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Terry Baucher says that families struggling to meet bills suffer from a lack of income, not over-taxation. Boosting incomes would be far more effective than an ill-defined tax break

Terry Baucher says that families struggling to meet bills suffer from a lack of income, not over-taxation. Boosting incomes would be far more effective than an ill-defined tax break

This is the eighth of ten articles in the Public Service Association's "Ten perspectives on tax" series.*

By Terry Baucher*

During the year ended 30th June 2016, the Government collected nearly $70 billion in tax revenue, or about $14,900 from every person in the country.1 That sounds like a fair sum of money, but how does New Zealand’s tax burden compare internationally?

Very well it appears, based on the 2017 edition of the OECD’s annual Taxing Wages report.2 According to the OECD, a childless single New Zealand worker earning the average wage had the second lowest “tax wedge” in the OECD’s 35 member countries. One-earner families with two children had the lowest tax wedge in the OECD.

Behind the headlines

The low tax wedge is a combination of relatively low income tax rates, no social security taxes and transfers for social assistance, such as Working for Families (WFF) tax credits.

What the bald statistics hide is the effect of the “abatement” provisions for those receiving social assistance when they earn extra income. Under the abatement provisions, the amount of WFF assistance is “abated” by 22.5 per cent for every extra dollar of income over $36,350. This means that as income rises, the amount of assistance falls. This can have some dramatic effects. According to one Inland Revenue report in 2015, there were 4,000 families with an effective marginal tax rate of 100%.

In other words, every additional dollar earned was effectively lost through the combination of benefit abatement and tax. It’s conceivable that more families will face this welfare trap as the abatement rate is set to rise to 25 per cent in the near future, together with a corresponding reduction in the threshold to $35,000.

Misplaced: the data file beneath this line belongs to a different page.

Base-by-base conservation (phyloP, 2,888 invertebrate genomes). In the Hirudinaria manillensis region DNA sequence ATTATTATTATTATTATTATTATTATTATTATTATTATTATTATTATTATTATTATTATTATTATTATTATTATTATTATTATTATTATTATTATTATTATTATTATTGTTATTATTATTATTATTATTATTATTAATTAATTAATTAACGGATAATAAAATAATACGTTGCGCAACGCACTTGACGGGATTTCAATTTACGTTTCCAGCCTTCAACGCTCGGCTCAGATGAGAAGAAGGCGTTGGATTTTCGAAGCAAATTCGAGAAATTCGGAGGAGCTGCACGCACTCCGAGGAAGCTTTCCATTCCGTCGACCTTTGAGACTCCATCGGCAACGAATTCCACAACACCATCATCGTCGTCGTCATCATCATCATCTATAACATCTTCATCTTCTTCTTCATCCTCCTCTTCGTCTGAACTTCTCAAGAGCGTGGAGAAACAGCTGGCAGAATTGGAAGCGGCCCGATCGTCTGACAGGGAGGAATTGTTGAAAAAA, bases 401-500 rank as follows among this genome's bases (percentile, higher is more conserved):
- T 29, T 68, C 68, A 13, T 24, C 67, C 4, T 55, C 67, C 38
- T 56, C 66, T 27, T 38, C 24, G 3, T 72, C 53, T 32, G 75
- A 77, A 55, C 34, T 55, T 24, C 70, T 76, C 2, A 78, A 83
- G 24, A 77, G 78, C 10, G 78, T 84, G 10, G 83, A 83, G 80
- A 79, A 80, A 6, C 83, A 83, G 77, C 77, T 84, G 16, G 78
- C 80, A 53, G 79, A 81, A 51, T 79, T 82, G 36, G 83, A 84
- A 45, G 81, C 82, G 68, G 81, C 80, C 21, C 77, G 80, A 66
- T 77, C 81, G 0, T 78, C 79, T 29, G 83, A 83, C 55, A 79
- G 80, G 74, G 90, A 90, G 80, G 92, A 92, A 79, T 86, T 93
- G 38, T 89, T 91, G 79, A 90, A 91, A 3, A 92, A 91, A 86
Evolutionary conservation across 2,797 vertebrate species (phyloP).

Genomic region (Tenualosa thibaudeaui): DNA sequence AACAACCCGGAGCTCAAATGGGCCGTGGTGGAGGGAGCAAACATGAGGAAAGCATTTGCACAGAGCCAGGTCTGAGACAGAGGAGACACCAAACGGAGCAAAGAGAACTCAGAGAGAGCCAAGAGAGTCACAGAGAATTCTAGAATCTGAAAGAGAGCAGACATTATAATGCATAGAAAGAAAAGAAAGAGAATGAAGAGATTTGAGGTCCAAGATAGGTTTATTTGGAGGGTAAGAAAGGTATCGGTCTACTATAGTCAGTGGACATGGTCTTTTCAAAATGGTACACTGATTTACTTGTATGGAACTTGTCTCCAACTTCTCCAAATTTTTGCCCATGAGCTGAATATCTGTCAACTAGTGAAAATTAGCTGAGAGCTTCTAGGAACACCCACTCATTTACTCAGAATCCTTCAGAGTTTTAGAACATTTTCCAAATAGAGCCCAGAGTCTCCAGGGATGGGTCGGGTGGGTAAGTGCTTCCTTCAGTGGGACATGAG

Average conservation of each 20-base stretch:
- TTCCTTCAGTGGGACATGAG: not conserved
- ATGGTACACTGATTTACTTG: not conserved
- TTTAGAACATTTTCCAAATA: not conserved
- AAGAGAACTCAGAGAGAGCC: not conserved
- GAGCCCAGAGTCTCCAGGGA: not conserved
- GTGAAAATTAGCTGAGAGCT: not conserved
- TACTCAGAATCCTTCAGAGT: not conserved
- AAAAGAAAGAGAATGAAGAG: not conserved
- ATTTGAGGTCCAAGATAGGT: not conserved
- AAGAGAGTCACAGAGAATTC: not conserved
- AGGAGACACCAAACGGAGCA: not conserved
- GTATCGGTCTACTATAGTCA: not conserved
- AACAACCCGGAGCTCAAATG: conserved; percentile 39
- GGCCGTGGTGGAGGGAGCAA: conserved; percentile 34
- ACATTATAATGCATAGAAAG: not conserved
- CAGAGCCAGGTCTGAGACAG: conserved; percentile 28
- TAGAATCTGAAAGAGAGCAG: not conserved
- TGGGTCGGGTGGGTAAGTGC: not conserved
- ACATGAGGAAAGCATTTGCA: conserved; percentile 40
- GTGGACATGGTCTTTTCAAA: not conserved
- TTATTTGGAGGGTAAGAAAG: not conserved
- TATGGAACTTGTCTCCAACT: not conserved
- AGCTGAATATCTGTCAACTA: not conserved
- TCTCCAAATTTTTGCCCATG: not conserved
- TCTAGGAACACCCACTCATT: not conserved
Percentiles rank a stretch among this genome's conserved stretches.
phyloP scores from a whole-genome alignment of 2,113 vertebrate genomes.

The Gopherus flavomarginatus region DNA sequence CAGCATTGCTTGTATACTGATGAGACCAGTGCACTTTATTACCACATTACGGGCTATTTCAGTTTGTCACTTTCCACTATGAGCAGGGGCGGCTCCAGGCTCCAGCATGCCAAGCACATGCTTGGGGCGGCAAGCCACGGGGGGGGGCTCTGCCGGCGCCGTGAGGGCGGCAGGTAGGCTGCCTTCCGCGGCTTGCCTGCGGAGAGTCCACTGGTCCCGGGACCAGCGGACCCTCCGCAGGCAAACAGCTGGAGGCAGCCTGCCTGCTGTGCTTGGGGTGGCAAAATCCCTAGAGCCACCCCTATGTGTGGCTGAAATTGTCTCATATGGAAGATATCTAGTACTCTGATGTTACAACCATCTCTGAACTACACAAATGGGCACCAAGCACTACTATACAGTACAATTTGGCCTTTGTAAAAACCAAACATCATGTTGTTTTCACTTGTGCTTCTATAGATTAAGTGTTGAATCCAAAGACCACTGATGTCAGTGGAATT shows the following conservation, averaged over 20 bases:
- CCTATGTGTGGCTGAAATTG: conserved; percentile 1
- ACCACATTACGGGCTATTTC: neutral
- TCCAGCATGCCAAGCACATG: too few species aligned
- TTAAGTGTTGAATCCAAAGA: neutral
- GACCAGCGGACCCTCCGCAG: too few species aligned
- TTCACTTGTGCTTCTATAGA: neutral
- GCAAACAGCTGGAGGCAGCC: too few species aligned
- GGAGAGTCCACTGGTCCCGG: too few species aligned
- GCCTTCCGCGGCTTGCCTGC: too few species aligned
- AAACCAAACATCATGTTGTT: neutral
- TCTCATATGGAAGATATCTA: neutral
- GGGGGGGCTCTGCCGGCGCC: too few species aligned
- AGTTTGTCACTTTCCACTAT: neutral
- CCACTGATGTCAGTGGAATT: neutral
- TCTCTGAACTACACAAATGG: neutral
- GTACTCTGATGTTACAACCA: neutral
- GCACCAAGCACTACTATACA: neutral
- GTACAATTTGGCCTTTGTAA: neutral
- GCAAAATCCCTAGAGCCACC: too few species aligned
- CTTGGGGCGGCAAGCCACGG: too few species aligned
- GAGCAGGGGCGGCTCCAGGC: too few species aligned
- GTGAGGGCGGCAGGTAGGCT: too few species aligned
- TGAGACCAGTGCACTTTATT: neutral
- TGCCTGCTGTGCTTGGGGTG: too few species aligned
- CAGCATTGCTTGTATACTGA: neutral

The OECD survey looks at income tax, but what about GST? This made up $18.2 billion, or 26.1 per cent, of the total tax collected in the 2016 year. GST’s percentage of the overall tax take places New Zealand second overall in the OECD .3

On average, GST or value added taxes represent about 20 per cent of tax revenues in other OECD countries. New Zealand’s higher GST take is because it has no exemptions or variable rates, making it the most comprehensive GST in the world.

This is the result of the “broad base, low rate” approach to tax policy that governments of both hues have followed since the mid-late 1980s. A broad base with no exemptions allows lower tax rates, and the GST system – which is regarded as a model of this kind – best exemplifies this policy.

Countries seeking to introduce Goods and Services Taxes are encouraged to follow the New Zealand approach.

However, one problem with GST is that it is seen as a regressive tax for low income persons as they pay a greater proportion of their income in GST than higher income earners. This has prompted calls to zero-rate fresh food, for example, as a means of redressing this issue.

Such proposals address the symptoms, not the cause. Families struggling to meet the bills suffer from a lack of income, not over-taxation. Boosting incomes for low and middle income families would be far more effective than an ill-defined tax break.